To provide a degree of softness and a vapor pervious covering for the garment-facing side of the pantiliner 10, an outer layer 22 is provided adjacent the core 20 on the garment-facing side of the core 10. The outer layer 22 must be vapor pervious so that vapor can exchange through the outer layer 22. While the outer layer 22 can be formed from any vapor pervious material known in the art, a preferred material is a soft, smooth, compliant, liquid and vapor pervious material. Those skilled in the art may readily select woven and nonwoven materials useful for this purpose, though nonwoven materials are preferred. For example, porous materials used as topsheets for disposable diapers or as coverings for conventional sanitary napkins can be used in the present invention. Useful outer layers 22 are described in U.S. Pat. No. 4,341,217 issued to Ferguson and Landrigan on July 27, 1982, and U.S. Pat. No. 4,342,314 issued to Radel and Thompson on Aug. 3, 1982, both patents being incorporated herein by reference.
Interposed between the core 20 and the outer layer 22 is a barrier layer 24. The barrier layer 24 prevents fluids retained by the core 20 from striking through the pantiliner 10 and soiling adjacent garments. Therefore, the barrier layer must be fluid impervious. Suitable materials are well known in the art, including woven and nonwoven fabrics which have been treated to render them liquid repellent. Breathable or vapor pervious, liquid resistant materials, and those materials described in U.S. Pat. No. 3,881,489 issued to Hartwell on May 6, 1975 and U.S. Pat. No. 3,989,867 issued to Sisson on Nov. 2, 1976 can also be used. These patents are incorporated herein by reference. Preferred materials are those materials that are fluid and vapor impervious, because they provide additional fluid strikethrough protection. Especially preferable materials include formed thermoplastic films. One especially suitable material is a polyethylene film having a thickness of from about 0.075 mils to about 1.25 mils, with a 1.0 mil thickness polyethylene film being especially suitable.
The shape of the barrier layer 24 is a key factor in forming the ventilation areas 18. The shape of the barrier layer 24 generally determines the number, size and location of the ventilation areas. While the barrier layer 24 is substantially longitudinally coterminous with (i.e. the same length as) the pantiliner 10, the barrier layer 24 must at least have an area in either of the end regions 12 and 14 which is of a lesser transverse width than that end region 12 and 14, so that at least one ventilation area 18 is formed adjacent to that end region. Therefore, the barrier layer 24 may generally be of any shape that conforms to the above description.
A preferred shape of the barrier layer 24 is as shown in FIG. 1. The barrier layer has essentially a uniform transverse width. In addition, the barrier layer 24 has an even more preferred shape in which the uniform width is substantially the same transverse width as the narrowest portion of the middle region 16 of the pantiliner 10. With this preferable configuration, four ventilation areas 18 are formed in the pantiliner 10.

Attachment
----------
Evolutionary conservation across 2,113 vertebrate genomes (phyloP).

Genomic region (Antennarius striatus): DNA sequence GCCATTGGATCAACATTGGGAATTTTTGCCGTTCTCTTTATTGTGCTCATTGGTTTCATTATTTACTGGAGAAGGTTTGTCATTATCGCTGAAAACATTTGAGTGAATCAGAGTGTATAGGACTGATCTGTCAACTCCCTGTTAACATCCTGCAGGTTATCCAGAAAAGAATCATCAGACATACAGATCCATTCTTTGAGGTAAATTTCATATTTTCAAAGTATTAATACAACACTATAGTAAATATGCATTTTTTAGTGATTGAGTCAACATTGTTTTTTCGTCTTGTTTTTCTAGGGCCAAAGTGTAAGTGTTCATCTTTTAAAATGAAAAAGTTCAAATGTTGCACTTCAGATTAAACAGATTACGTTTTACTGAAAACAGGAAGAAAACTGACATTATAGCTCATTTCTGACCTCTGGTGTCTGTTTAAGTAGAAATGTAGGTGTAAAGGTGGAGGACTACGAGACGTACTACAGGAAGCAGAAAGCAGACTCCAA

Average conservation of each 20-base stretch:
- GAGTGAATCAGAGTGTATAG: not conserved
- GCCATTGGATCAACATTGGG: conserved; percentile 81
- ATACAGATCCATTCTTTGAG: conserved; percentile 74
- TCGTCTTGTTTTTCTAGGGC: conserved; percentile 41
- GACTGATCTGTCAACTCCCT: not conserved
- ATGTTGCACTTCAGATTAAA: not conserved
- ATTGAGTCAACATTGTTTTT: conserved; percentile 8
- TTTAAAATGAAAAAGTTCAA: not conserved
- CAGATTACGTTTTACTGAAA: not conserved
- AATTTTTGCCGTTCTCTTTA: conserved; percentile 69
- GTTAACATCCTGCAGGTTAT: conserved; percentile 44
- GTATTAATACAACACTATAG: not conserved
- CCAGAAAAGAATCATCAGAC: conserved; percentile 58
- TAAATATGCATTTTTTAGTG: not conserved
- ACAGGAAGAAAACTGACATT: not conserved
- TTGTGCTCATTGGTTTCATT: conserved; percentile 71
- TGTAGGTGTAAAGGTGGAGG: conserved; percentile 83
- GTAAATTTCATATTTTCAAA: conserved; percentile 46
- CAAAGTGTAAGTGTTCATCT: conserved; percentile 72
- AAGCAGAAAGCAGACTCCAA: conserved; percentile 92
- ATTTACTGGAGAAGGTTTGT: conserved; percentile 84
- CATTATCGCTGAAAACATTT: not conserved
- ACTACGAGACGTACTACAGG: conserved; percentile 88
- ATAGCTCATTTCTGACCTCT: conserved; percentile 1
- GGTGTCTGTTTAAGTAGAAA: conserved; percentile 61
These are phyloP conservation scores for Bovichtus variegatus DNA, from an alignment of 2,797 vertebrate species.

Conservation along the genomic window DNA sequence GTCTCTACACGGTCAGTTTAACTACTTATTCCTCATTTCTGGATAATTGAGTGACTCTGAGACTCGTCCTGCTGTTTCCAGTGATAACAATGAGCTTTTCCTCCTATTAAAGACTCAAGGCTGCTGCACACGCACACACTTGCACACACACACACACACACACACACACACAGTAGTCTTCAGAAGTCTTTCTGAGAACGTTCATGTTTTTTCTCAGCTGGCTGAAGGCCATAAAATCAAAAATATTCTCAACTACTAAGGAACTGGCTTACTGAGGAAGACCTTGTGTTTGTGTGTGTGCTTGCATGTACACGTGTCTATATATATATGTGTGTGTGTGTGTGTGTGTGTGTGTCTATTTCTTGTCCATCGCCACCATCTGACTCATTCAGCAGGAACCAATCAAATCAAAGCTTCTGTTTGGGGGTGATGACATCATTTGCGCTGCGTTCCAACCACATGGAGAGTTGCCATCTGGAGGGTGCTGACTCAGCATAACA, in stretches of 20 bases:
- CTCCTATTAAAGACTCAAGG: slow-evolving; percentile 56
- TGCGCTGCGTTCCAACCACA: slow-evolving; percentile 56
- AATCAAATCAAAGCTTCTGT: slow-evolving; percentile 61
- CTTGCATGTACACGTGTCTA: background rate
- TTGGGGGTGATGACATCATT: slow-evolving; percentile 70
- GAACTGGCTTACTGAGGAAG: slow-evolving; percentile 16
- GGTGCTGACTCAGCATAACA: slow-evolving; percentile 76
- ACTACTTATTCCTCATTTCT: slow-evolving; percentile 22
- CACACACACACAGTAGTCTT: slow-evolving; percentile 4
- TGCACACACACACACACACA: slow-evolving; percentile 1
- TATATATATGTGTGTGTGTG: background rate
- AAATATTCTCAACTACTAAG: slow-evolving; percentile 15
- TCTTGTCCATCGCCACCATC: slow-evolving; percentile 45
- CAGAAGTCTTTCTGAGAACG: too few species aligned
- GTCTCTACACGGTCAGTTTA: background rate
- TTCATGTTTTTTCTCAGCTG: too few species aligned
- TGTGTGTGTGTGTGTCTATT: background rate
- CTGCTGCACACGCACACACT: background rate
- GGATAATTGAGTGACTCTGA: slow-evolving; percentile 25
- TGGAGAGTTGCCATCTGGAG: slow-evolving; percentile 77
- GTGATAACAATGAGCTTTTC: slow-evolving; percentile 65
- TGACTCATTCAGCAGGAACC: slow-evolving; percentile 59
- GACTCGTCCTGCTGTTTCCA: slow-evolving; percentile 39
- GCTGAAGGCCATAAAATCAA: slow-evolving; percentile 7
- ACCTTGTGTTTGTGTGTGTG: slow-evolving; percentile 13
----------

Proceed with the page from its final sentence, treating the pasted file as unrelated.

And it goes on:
The barrier layer is preferably secured to the other elements at the end regions 12 and 14 of the pantiliner 10. Because the barrier layer 24 is secured at the end regions 12 and 14, the barrier layer 24 has a reduced tendency to shift or bunch up within the pantiliner 10. The barrier layer may also be secured in the middle region 16 of the pantiliner 10. When the barrier layer 24 is secured in the middle region 16, the pantiliner 10 is more resistant to liquid strikethrough at the middle region where the greatest amount of protection against staining is required.
As is shown in FIGS. 2 and 3, the pantiliner 10 is preferably provided with an optional topsheet 26. The topsheet 26 is located adjacent to the body-facing side of the core 20. The topsheet 26 may be formed by any soft, smooth, compliant, porous material which will be comfortable against human skin and through which vaginal discharges will tend to pass. Those skilled in the art can readily select woven and nonwoven materials useful for this purpose. In general, porous materials used as topsheets for disposable diapers or as coverings for conventional sanitary napkins can be used in the present invention.
Preferred topsheets include formed thermoplastic films such as those described with particularly in U.S. Pat. No. 4,324,246 issued to Mullane and Smith on Apr. 13, 1982, and U.S. Pat. No. 4,341,217 issued to Ferguson and Landrigan on July 27, 1982. The most preferred topsheets include those described in U.S. Pat. No. 4,342,314, issued to Radel and Thompson on Aug. 3, 1982, as well as U.S. Pat. No. 4,463,045, issued to Ahr, Louis, Mullane, and Oulette on July 31, 1984. These four patents are incorporated herein by reference.